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Japanese EQ & Nuclear Plant Meltdown: Is this making you curious about radiation & ways to limit contamination? More than likely, yes.

March 15, 2011

Unless you live near one of those stricken Japanese nuclear plants, your chance of exposure or risk is infinitesimal. But all of a sudden, we are all obsessed with radiation.  Reminds me of when I was a kid, and bomb shelters were the rage.  As a nurse I have studied radiation primarily from the perspective of the after affects of a nuclear device or dirty bomb. With all of the news of the radiation in Japan and a possible “melt-down” of a reactor, what does this all mean?

Child being checked for radiation in Japan today.

Start here…CDC has some excellent “fact sheets” on all aspects of radiation including treatment options.  Go to

What causes Radioactive Contamination and/or Radiation Exposure?

Radioactive contamination and radiation exposure could occur if radioactive materials are released into the environment as the result of an accident, an event in nature, or an act of terrorism. Such a release could expose people and contaminate their surroundings and personal property.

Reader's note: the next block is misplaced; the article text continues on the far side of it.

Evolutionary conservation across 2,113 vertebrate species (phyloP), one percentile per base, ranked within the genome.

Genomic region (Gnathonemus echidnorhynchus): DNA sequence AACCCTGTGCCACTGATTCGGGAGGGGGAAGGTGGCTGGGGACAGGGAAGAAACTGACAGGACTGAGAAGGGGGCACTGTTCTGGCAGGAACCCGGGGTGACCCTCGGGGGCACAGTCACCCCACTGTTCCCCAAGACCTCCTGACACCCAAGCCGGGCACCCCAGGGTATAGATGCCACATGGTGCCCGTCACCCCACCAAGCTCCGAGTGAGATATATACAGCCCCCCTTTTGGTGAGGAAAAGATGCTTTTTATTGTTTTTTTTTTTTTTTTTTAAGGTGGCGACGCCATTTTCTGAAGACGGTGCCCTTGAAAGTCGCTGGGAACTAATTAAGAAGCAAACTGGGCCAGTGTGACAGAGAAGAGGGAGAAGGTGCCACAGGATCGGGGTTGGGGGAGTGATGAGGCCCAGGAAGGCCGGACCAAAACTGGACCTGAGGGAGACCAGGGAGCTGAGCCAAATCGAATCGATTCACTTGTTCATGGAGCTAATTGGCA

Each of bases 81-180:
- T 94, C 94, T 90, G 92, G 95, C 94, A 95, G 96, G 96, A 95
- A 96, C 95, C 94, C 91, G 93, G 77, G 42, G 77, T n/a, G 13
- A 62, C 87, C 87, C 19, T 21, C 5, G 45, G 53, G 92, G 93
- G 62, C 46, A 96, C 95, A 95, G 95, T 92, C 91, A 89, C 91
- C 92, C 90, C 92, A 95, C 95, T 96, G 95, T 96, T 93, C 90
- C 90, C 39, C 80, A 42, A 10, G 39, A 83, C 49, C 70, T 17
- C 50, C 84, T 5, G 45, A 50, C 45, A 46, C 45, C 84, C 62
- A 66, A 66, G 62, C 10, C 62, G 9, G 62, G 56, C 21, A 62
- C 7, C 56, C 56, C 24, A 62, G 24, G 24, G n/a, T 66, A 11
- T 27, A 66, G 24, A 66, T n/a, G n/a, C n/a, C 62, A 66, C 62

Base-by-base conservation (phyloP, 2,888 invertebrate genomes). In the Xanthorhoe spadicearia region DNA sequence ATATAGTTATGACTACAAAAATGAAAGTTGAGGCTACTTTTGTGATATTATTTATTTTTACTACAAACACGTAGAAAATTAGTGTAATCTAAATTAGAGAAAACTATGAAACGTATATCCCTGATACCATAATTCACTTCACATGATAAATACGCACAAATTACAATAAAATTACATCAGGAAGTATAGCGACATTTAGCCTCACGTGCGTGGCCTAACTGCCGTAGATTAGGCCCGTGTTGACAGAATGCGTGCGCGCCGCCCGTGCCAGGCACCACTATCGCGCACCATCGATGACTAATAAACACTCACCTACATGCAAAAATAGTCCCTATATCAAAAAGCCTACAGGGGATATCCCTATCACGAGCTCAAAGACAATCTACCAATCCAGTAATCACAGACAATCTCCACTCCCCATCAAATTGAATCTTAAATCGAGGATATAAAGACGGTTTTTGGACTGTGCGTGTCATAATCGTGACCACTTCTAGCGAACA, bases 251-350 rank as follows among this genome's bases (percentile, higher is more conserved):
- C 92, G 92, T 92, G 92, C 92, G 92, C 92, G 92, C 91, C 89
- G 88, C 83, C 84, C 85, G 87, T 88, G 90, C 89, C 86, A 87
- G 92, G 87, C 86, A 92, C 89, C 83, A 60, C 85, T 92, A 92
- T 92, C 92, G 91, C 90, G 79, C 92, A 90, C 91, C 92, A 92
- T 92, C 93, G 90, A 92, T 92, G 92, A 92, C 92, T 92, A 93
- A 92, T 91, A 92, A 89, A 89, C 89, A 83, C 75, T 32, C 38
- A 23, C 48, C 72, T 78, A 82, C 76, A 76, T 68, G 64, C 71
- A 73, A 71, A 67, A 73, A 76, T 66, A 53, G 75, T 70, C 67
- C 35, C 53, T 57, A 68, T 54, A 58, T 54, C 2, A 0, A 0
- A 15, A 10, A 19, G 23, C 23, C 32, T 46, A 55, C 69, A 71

What Is Radioactive Contamination?

  • Radioactive contamination occurs when radioactive material is deposited on or in an object or a person. Radioactive materials released into the environment can cause air, water, surfaces, soil, plants, buildings, people, or animals to become contaminated. A contaminated person has radioactive materials on or inside their body.
  1. External contamination occurs when radioactive material, in the form of dust, powder, or liquid, comes into contact with a person’s skin, hair, or clothing. In other words, the contact is external to a person’s body. People who are externally contaminated can become internally contaminated if radioactive material gets into their bodies.
  2. Internal contamination occurs when people swallow or breathe in radioactive materials, or when radioactive materials enter the body through an open wound or are absorbed through the skin. Some types of radioactive materials stay in the body and are deposited in different body organs. Other types are eliminated from the body in blood, sweat, urine, and feces.

What does it mean to have a Radiation Exposure?

Radioactive materials give off a form of energy that travels in waves or particles. This energy is called radiation. When a person is exposed to radiation, the energy penetrates the body. It is not visible to the naked eye. For example, when a person has an x-ray, he or she is exposed to radiation.

What is the difference between Contamination and Exposure?